Basically, this book revolves around Alex, who is a senior in high school, and is probably one of the most complicated and intense protagonists(?) i've ever read. When she was younger, I think a Freshman, she lost her sister, Anna. Anna was kidnapped, raped, and murdered by a local man. They found her body in pieces. And while Alex wasn't exactly the most normal kid before Anna's death, afterwards she is something else altogether. This isn't spoilery because it literally tells you in the blurb, but Alex figures out that she can get away with things, even murder. Especially if it is the murder of the man who killed her sister.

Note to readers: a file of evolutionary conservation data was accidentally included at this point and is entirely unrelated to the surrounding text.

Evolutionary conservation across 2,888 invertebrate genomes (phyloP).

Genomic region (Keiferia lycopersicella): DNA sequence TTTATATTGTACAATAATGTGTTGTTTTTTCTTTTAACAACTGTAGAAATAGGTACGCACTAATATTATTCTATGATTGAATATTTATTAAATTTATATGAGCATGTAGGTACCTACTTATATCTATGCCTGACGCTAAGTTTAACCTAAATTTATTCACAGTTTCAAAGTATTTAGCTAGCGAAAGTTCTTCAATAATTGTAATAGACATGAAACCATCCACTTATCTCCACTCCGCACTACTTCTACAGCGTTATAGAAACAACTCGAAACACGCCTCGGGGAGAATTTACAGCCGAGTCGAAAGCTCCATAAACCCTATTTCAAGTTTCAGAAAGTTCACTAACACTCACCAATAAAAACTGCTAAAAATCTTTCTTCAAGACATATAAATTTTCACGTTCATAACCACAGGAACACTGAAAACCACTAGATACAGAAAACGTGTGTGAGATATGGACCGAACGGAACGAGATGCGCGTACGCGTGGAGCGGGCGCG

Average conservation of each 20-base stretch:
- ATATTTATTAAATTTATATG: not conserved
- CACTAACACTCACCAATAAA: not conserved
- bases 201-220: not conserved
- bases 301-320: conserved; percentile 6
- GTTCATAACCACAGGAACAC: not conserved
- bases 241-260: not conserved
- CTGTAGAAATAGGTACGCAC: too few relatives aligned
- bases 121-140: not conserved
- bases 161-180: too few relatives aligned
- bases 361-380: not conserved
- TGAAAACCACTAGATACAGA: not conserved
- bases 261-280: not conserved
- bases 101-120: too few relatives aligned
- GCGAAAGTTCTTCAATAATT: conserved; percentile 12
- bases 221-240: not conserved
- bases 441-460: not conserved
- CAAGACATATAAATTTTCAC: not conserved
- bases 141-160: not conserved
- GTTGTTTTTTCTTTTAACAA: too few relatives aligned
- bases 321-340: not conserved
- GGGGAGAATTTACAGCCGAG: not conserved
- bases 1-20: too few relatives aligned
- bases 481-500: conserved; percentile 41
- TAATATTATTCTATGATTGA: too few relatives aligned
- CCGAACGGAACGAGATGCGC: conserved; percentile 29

We pick up the narrative after this, though, at the start of Alex's senior year. She is just getting by, in her own little world, not close to anyone, wrapped up in injustice and noticing the small and seemingly insignificant things that make society sexist and gross. Her perspective is so interesting, because McGinnis picks up on things that I usually never stop to think about, but once they were pointed out to me, I realize how gross they are. Things like when boys pretend to have sex with inanimate objects, just to get a laugh out of their friends, or the fact that drawings of penises are considered normal, or the phrase "boys will be boys," and the fact that boys don't get held accountable for their actions in the way that girls do, especially when they're young. I just thought that Mindy McGinnis did an awesome job of giving examples that were so real that they resonated with me, and I very clearly can see the places that they have touched my own life. Even in the way that the girls talk about the other girls, it is interesting for Alex to be the narrator, because she is untouched by the social muck and can see slut-shaming and unnecessary competition between girls for what it is: bullshit. Alex being an outsider is great for us to see the terrible things that our culture does to normalize sexual assault.